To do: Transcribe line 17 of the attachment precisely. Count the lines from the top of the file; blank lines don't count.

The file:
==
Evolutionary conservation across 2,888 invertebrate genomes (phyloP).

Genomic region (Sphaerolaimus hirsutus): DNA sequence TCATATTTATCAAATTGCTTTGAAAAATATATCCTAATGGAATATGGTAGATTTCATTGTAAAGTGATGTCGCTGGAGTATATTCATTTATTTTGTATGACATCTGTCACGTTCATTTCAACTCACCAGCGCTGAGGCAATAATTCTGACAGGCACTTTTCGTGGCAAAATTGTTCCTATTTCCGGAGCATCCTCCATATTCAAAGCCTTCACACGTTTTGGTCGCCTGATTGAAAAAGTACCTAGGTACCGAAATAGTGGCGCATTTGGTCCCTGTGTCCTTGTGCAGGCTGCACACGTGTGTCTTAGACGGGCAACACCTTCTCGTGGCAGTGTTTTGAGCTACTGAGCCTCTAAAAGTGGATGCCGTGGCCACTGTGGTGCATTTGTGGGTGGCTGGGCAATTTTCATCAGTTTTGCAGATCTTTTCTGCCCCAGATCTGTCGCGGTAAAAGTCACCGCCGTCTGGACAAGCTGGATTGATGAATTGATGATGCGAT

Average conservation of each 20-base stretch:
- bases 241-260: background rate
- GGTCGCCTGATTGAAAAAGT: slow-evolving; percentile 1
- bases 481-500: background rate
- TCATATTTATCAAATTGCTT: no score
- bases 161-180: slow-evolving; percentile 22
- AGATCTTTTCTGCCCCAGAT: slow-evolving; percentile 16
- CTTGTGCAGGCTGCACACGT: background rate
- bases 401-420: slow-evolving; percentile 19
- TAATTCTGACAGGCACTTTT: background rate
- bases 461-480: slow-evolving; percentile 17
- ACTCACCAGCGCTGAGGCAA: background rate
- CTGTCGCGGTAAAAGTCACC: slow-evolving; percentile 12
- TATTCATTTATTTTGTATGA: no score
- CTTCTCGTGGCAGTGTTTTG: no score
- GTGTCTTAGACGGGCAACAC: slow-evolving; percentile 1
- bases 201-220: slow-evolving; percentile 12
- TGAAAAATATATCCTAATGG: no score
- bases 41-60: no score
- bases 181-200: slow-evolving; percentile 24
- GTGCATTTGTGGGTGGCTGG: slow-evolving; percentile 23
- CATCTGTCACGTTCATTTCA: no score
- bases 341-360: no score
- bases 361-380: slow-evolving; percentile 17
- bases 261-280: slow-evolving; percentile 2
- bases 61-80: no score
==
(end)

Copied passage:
- CTTCTCGTGGCAGTGTTTTG: no score